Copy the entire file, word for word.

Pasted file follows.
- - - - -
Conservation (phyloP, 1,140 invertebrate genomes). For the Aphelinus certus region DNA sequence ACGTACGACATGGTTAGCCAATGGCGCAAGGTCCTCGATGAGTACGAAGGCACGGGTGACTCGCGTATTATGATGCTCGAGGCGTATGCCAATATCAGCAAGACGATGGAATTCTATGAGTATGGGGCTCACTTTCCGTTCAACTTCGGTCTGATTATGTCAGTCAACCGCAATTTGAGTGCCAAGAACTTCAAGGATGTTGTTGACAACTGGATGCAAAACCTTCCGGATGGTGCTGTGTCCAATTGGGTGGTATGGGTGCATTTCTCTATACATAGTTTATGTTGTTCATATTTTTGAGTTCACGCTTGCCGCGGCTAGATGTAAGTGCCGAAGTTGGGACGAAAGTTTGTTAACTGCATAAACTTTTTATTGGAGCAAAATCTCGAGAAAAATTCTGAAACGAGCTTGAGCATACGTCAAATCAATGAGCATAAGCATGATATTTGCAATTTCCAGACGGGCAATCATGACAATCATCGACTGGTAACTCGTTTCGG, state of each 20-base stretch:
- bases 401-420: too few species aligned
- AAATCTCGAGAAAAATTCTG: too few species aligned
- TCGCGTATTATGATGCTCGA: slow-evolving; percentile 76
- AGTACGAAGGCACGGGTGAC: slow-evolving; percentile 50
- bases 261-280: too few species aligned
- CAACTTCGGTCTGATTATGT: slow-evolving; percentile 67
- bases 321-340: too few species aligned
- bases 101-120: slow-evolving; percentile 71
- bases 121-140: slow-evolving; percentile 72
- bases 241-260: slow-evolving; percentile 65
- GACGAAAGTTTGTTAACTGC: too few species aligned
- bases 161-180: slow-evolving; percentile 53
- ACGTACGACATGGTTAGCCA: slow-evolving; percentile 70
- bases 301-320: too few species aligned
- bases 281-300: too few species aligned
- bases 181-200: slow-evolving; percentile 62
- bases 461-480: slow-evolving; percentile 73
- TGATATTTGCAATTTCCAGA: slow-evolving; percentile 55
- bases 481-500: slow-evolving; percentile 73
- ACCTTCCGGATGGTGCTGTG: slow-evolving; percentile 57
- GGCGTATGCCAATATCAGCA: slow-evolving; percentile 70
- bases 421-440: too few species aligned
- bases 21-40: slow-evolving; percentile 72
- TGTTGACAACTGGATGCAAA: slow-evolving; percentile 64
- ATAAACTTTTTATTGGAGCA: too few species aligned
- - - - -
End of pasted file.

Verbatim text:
Conservation (phyloP, 1,140 invertebrate genomes). For the Aphelinus certus region DNA sequence ACGTACGACATGGTTAGCCAATGGCGCAAGGTCCTCGATGAGTACGAAGGCACGGGTGACTCGCGTATTATGATGCTCGAGGCGTATGCCAATATCAGCAAGACGATGGAATTCTATGAGTATGGGGCTCACTTTCCGTTCAACTTCGGTCTGATTATGTCAGTCAACCGCAATTTGAGTGCCAAGAACTTCAAGGATGTTGTTGACAACTGGATGCAAAACCTTCCGGATGGTGCTGTGTCCAATTGGGTGGTATGGGTGCATTTCTCTATACATAGTTTATGTTGTTCATATTTTTGAGTTCACGCTTGCCGCGGCTAGATGTAAGTGCCGAAGTTGGGACGAAAGTTTGTTAACTGCATAAACTTTTTATTGGAGCAAAATCTCGAGAAAAATTCTGAAACGAGCTTGAGCATACGTCAAATCAATGAGCATAAGCATGATATTTGCAATTTCCAGACGGGCAATCATGACAATCATCGACTGGTAACTCGTTTCGG, state of each 20-base stretch:
- bases 401-420: too few species aligned
- AAATCTCGAGAAAAATTCTG: too few species aligned
- TCGCGTATTATGATGCTCGA: slow-evolving; percentile 76
- AGTACGAAGGCACGGGTGAC: slow-evolving; percentile 50
- bases 261-280: too few species aligned
- CAACTTCGGTCTGATTATGT: slow-evolving; percentile 67
- bases 321-340: too few species aligned
- bases 101-120: slow-evolving; percentile 71
- bases 121-140: slow-evolving; percentile 72
- bases 241-260: slow-evolving; percentile 65
- GACGAAAGTTTGTTAACTGC: too few species aligned
- bases 161-180: slow-evolving; percentile 53
- ACGTACGACATGGTTAGCCA: slow-evolving; percentile 70
- bases 301-320: too few species aligned
- bases 281-300: too few species aligned
- bases 181-200: slow-evolving; percentile 62
- bases 461-480: slow-evolving; percentile 73
- TGATATTTGCAATTTCCAGA: slow-evolving; percentile 55
- bases 481-500: slow-evolving; percentile 73
- ACCTTCCGGATGGTGCTGTG: slow-evolving; percentile 57
- GGCGTATGCCAATATCAGCA: slow-evolving; percentile 70
- bases 421-440: too few species aligned
- bases 21-40: slow-evolving; percentile 72
- TGTTGACAACTGGATGCAAA: slow-evolving; percentile 64
- ATAAACTTTTTATTGGAGCA: too few species aligned